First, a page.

My father died five years ago today, on Oct. 30, 2011.
Here’s the column I wrote for Boomer magazine.
MISS YOU, DAD… And sorry for those fights over Nixon
Everyone liked my father.
They did. It’s not an exaggeration. They all liked him.
You would meet Bob and instantly he was an old friend. He would smile, greet you warmly, make a joke. Maybe the joke was at his expense. If he really liked you, though, the joke was aimed at you.
No one else in the family seems to have quite gotten that trait. Not my mother, my brother Craig nor I.
Robert Ray McAllister died too soon, of course. Conversely, it was time. He went into the hospital with severe breathing problems in August. Mother and I spent much of nine days with him in a hospital in Wilmington, N.C., including two as Hurricane Irene came through. The hospital was on lockdown and it was a frightening night on the seventh floor. My mother would be nowhere else, though.
Then Dad was moved to a health care facility for the final two months. He was dying of lung cancer, wearing breathing tubes 24/7 and slowly wasting away.
The nurses all adored him.
Funny thing, he never smoked until he went in the service late in World War II. The Red Cross gave servicemen free cigarettes and Dad was hooked. My mother blamed the Red Cross. I told the story to a pastor, who noted the Red Cross was passing along cigarettes for the tobacco companies. I told the story to a doctor, who said the military liked servicemen to smoke because it calmed them in battle. You could blame anyone.
My father never did. He had enjoyed smoking, he said, and realized he shortened his life. It was a good life, and now it was time to move on.
Dad never saw himself as a victim, not even when he was laid off as an insurance company vice president. This was back when a company would keep an employee forever. Turned our forever was 25 years. He caught on as a senior v.p. with another company and, a decade later, was laid off again.
Dad died Oct. 30, less than a month before his 84th birthday. He left a deep hole with my mother, especially. After 61 years of marriage, she can scarcely remember a time without him.
He left me his golf clubs, the watch my mother gave him on their 25th anniversary, and one of the silver-with-turquoise bolo ties he wore into the office we we lived in Phoenix. (That was entirely normal out there; you’ll have to trust me.) He also left me a mostly easygoing nature and — many have cursed him for this — a sense of “humor” designed primarily to confuse. Or to agitate. Or to annoy.
That, ladies and gentlemen, is comedy.
In recent years, he occasionally walked int a full elevator, faced the assembled and deadpanned: “I suppose you wonder why I’ve called this meeting.” Half the people would laugh.
The other half were probably looking for an exit.
We got along well, better, I suspect, than many fathers and sons. I’d almost forgotten we argued. But we did and often. We had truly ferocious battles at the dinner table over Richard Nixon during Watergate.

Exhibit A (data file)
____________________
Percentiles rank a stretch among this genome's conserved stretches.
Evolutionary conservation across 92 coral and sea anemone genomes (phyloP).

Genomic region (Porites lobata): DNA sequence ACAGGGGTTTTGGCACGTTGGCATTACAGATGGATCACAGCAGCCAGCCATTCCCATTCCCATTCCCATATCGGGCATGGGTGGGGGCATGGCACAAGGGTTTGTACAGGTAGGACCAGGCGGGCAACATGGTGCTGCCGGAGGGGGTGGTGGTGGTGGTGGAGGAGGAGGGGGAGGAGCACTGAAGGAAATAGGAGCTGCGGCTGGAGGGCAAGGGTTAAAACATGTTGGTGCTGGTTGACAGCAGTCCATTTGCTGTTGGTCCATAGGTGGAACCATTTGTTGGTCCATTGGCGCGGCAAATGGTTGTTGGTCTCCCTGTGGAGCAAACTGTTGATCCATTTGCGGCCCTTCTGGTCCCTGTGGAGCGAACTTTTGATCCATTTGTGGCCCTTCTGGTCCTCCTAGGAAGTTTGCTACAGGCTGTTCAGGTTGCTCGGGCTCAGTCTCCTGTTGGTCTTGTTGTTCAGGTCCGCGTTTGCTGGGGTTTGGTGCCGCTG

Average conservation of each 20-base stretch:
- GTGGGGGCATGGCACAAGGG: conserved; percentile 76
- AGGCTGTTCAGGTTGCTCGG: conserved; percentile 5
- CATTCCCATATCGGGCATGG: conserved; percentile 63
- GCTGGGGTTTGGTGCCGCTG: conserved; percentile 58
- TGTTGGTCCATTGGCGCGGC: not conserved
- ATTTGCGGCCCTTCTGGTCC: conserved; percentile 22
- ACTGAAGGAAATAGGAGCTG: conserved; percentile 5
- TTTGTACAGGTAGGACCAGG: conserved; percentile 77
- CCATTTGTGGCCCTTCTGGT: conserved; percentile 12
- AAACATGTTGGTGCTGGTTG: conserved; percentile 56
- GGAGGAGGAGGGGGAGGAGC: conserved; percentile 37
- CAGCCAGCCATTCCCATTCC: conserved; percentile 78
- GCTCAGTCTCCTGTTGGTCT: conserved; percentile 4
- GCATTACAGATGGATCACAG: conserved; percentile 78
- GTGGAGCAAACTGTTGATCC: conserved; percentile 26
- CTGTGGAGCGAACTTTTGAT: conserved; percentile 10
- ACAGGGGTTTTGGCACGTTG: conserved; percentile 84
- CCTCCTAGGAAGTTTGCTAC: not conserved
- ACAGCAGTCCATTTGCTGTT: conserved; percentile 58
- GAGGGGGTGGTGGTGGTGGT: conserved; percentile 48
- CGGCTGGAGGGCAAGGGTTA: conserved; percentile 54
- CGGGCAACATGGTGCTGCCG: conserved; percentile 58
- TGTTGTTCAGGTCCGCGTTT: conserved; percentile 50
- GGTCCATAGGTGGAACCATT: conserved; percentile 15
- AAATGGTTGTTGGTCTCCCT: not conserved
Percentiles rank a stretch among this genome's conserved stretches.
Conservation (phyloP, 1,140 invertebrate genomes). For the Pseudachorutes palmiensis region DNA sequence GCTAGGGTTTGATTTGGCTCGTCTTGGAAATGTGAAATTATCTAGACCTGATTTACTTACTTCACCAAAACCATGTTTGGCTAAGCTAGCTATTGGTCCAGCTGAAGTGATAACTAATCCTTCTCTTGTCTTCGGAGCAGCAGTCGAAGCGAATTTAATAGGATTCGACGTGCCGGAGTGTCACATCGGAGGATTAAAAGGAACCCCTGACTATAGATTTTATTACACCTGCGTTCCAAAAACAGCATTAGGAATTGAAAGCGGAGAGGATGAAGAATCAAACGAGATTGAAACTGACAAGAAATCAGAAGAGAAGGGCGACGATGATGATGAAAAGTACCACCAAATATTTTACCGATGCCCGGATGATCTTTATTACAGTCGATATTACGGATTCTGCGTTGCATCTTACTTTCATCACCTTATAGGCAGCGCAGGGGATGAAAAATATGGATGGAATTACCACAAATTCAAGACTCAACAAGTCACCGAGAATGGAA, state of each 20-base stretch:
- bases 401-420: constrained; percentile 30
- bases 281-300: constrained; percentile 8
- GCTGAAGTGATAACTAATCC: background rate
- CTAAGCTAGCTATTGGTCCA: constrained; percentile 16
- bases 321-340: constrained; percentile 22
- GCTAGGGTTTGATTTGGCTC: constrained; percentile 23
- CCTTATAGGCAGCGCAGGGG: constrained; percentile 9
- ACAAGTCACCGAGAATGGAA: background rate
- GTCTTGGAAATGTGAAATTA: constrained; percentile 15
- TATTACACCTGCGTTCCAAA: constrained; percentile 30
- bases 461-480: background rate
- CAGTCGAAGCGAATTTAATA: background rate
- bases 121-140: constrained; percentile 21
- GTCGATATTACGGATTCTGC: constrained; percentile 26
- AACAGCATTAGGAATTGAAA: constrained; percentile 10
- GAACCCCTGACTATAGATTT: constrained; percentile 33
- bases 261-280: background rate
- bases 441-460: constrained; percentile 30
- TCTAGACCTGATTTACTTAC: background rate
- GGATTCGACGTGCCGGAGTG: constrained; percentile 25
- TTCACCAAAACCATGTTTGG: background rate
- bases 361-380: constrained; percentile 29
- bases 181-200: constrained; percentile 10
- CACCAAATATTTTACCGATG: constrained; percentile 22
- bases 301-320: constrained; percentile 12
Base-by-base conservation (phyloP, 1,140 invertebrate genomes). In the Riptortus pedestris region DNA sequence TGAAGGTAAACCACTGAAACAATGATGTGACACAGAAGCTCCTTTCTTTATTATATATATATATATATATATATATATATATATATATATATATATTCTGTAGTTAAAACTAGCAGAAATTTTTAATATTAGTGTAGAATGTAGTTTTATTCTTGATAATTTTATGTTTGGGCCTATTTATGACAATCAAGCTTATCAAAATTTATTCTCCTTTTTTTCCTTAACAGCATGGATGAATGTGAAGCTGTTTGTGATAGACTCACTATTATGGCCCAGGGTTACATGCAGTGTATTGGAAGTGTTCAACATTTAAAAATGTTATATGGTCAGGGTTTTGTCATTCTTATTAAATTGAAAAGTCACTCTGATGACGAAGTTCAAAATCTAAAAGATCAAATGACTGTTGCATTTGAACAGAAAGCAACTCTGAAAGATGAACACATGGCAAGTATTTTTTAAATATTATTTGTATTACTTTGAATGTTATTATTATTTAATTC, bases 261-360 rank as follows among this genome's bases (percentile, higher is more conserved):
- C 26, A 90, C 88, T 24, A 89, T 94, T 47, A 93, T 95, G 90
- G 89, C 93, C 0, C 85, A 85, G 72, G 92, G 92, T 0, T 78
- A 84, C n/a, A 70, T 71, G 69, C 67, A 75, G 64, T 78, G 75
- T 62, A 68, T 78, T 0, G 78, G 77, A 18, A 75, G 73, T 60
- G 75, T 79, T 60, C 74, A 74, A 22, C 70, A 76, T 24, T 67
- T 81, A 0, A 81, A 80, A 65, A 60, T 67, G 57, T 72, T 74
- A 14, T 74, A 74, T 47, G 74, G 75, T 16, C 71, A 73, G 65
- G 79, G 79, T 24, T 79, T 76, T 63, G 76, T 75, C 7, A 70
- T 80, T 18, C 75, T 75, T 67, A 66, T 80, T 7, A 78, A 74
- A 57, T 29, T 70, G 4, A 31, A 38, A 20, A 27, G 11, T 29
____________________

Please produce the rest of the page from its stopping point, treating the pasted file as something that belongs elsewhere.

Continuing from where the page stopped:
He did always want me to go into business, too. Eventually, he was OK with my writing newspaper columns and books. At least he said so.
I’m sure I was more of a disappointment because I didn’t play more golf. Dad was a 7-handicapper and hit a legitimate 300-yard drive in the days before equipment allowed everyone to do that. One of his favorite moments came after he marshaled the U.S. Open at the Merion Golf Club, the one in which Trevino beat Nicklaus in a playoff. The marshals would play the next day and Dad birdied the brutal 18th hole. Few of the pros had.
Oh, and he hated when golfers gave themselves mulligans or improved their lies or didn’t count all their strokes. Hated it.
He joined the Army Air Forces at the tail end of World War II and, while stationed on Guam, played basketball on the Far East Air Force championship team. Dad demeaned his own military experience. He said his brother (now 90 and living in California), who had flown bombing raids over Germany, was the hero. [Update: Bud died in 2015 at 94.]
Dad attended the University of Pennsylvania Wharton School of Business. In retirement, he was a voracious reader, knocking off two or three books from the local library each week.
Our visits at the end were good. We always could kid each other and we didn’t back off now that he was dying. It was sad, though, that he lost interest in reading. He merely waited for Mother’s daily visits or the occasional ones from us or his golfing buddies, “the Divots.” And watch TV.
At his service, neighbors and the Divots filed in, the latter somberly as a group. When they started telling stories about Bob, the laughs started. I missed his voice there. Afterward, Craig and I — with our wives along to keep an eye out for law enforcement — sprinkled his ashes on the golf course. That’s what he wanted.
Don’t know how to end this, except …
You know what I’d been intending to get Dad for Christmas? An e-reader. Loaded up with books.
I think he would have liked that.